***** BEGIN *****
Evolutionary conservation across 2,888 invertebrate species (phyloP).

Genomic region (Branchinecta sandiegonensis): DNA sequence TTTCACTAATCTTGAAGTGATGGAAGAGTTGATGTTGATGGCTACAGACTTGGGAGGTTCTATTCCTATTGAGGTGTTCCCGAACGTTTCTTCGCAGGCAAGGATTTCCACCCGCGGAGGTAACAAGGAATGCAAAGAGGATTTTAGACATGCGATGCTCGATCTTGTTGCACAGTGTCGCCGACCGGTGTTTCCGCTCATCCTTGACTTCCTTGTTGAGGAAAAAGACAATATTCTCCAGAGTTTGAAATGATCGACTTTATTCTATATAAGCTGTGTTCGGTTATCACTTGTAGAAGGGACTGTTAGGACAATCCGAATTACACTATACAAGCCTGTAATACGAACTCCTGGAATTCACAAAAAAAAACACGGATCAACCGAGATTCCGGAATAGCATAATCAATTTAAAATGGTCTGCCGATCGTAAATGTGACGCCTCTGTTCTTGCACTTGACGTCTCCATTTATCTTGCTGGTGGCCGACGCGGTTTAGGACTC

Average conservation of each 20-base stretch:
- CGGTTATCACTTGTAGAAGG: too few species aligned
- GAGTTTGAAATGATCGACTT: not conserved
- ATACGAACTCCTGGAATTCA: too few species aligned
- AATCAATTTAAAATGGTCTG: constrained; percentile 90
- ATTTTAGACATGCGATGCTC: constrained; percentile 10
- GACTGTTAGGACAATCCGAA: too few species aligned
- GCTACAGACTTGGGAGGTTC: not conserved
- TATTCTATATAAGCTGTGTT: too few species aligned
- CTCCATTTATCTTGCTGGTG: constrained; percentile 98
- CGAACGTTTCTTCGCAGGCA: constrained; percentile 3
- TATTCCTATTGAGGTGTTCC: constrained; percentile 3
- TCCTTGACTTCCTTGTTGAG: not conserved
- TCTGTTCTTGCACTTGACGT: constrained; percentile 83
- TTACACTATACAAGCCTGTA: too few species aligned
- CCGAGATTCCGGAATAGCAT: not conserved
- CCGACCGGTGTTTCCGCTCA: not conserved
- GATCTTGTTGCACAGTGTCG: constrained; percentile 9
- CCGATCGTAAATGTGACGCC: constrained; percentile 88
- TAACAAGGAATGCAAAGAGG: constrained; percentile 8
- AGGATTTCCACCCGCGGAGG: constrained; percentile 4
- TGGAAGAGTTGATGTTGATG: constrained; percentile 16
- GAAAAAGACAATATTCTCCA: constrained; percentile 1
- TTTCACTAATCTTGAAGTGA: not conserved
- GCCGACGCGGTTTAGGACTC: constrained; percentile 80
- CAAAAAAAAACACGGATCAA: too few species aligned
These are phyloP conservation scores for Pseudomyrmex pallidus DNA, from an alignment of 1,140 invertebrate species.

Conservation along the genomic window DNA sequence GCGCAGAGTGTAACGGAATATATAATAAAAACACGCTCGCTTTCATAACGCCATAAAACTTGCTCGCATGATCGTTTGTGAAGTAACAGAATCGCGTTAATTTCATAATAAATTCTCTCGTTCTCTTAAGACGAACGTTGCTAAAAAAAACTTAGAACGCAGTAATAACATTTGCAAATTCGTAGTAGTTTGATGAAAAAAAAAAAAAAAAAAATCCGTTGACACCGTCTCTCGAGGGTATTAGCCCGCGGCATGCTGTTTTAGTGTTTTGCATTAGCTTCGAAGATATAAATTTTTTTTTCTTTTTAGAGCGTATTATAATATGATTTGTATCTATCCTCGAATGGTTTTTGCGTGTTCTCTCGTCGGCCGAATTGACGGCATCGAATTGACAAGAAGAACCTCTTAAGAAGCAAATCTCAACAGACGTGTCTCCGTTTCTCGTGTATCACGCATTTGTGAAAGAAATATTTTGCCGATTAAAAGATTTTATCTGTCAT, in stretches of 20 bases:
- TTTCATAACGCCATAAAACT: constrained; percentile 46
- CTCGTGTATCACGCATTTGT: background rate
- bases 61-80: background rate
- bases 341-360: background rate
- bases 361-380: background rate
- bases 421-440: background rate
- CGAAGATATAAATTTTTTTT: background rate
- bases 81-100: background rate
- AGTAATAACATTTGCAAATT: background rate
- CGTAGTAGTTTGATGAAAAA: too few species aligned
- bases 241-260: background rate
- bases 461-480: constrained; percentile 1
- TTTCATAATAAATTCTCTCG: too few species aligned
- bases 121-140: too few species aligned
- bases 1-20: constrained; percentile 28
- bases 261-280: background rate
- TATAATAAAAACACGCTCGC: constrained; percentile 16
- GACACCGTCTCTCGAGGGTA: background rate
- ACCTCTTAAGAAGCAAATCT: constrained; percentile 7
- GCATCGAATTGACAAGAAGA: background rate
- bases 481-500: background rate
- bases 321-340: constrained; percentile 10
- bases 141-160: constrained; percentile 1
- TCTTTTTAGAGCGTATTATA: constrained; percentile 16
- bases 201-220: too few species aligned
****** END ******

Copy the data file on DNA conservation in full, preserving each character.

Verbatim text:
Evolutionary conservation across 2,888 invertebrate species (phyloP).

Genomic region (Branchinecta sandiegonensis): DNA sequence TTTCACTAATCTTGAAGTGATGGAAGAGTTGATGTTGATGGCTACAGACTTGGGAGGTTCTATTCCTATTGAGGTGTTCCCGAACGTTTCTTCGCAGGCAAGGATTTCCACCCGCGGAGGTAACAAGGAATGCAAAGAGGATTTTAGACATGCGATGCTCGATCTTGTTGCACAGTGTCGCCGACCGGTGTTTCCGCTCATCCTTGACTTCCTTGTTGAGGAAAAAGACAATATTCTCCAGAGTTTGAAATGATCGACTTTATTCTATATAAGCTGTGTTCGGTTATCACTTGTAGAAGGGACTGTTAGGACAATCCGAATTACACTATACAAGCCTGTAATACGAACTCCTGGAATTCACAAAAAAAAACACGGATCAACCGAGATTCCGGAATAGCATAATCAATTTAAAATGGTCTGCCGATCGTAAATGTGACGCCTCTGTTCTTGCACTTGACGTCTCCATTTATCTTGCTGGTGGCCGACGCGGTTTAGGACTC

Average conservation of each 20-base stretch:
- CGGTTATCACTTGTAGAAGG: too few species aligned
- GAGTTTGAAATGATCGACTT: not conserved
- ATACGAACTCCTGGAATTCA: too few species aligned
- AATCAATTTAAAATGGTCTG: constrained; percentile 90
- ATTTTAGACATGCGATGCTC: constrained; percentile 10
- GACTGTTAGGACAATCCGAA: too few species aligned
- GCTACAGACTTGGGAGGTTC: not conserved
- TATTCTATATAAGCTGTGTT: too few species aligned
- CTCCATTTATCTTGCTGGTG: constrained; percentile 98
- CGAACGTTTCTTCGCAGGCA: constrained; percentile 3
- TATTCCTATTGAGGTGTTCC: constrained; percentile 3
- TCCTTGACTTCCTTGTTGAG: not conserved
- TCTGTTCTTGCACTTGACGT: constrained; percentile 83
- TTACACTATACAAGCCTGTA: too few species aligned
- CCGAGATTCCGGAATAGCAT: not conserved
- CCGACCGGTGTTTCCGCTCA: not conserved
- GATCTTGTTGCACAGTGTCG: constrained; percentile 9
- CCGATCGTAAATGTGACGCC: constrained; percentile 88
- TAACAAGGAATGCAAAGAGG: constrained; percentile 8
- AGGATTTCCACCCGCGGAGG: constrained; percentile 4
- TGGAAGAGTTGATGTTGATG: constrained; percentile 16
- GAAAAAGACAATATTCTCCA: constrained; percentile 1
- TTTCACTAATCTTGAAGTGA: not conserved
- GCCGACGCGGTTTAGGACTC: constrained; percentile 80
- CAAAAAAAAACACGGATCAA: too few species aligned
These are phyloP conservation scores for Pseudomyrmex pallidus DNA, from an alignment of 1,140 invertebrate species.

Conservation along the genomic window DNA sequence GCGCAGAGTGTAACGGAATATATAATAAAAACACGCTCGCTTTCATAACGCCATAAAACTTGCTCGCATGATCGTTTGTGAAGTAACAGAATCGCGTTAATTTCATAATAAATTCTCTCGTTCTCTTAAGACGAACGTTGCTAAAAAAAACTTAGAACGCAGTAATAACATTTGCAAATTCGTAGTAGTTTGATGAAAAAAAAAAAAAAAAAAATCCGTTGACACCGTCTCTCGAGGGTATTAGCCCGCGGCATGCTGTTTTAGTGTTTTGCATTAGCTTCGAAGATATAAATTTTTTTTTCTTTTTAGAGCGTATTATAATATGATTTGTATCTATCCTCGAATGGTTTTTGCGTGTTCTCTCGTCGGCCGAATTGACGGCATCGAATTGACAAGAAGAACCTCTTAAGAAGCAAATCTCAACAGACGTGTCTCCGTTTCTCGTGTATCACGCATTTGTGAAAGAAATATTTTGCCGATTAAAAGATTTTATCTGTCAT, in stretches of 20 bases:
- TTTCATAACGCCATAAAACT: constrained; percentile 46
- CTCGTGTATCACGCATTTGT: background rate
- bases 61-80: background rate
- bases 341-360: background rate
- bases 361-380: background rate
- bases 421-440: background rate
- CGAAGATATAAATTTTTTTT: background rate
- bases 81-100: background rate
- AGTAATAACATTTGCAAATT: background rate
- CGTAGTAGTTTGATGAAAAA: too few species aligned
- bases 241-260: background rate
- bases 461-480: constrained; percentile 1
- TTTCATAATAAATTCTCTCG: too few species aligned
- bases 121-140: too few species aligned
- bases 1-20: constrained; percentile 28
- bases 261-280: background rate
- TATAATAAAAACACGCTCGC: constrained; percentile 16
- GACACCGTCTCTCGAGGGTA: background rate
- ACCTCTTAAGAAGCAAATCT: constrained; percentile 7
- GCATCGAATTGACAAGAAGA: background rate
- bases 481-500: background rate
- bases 321-340: constrained; percentile 10
- bases 141-160: constrained; percentile 1
- TCTTTTTAGAGCGTATTATA: constrained; percentile 16
- bases 201-220: too few species aligned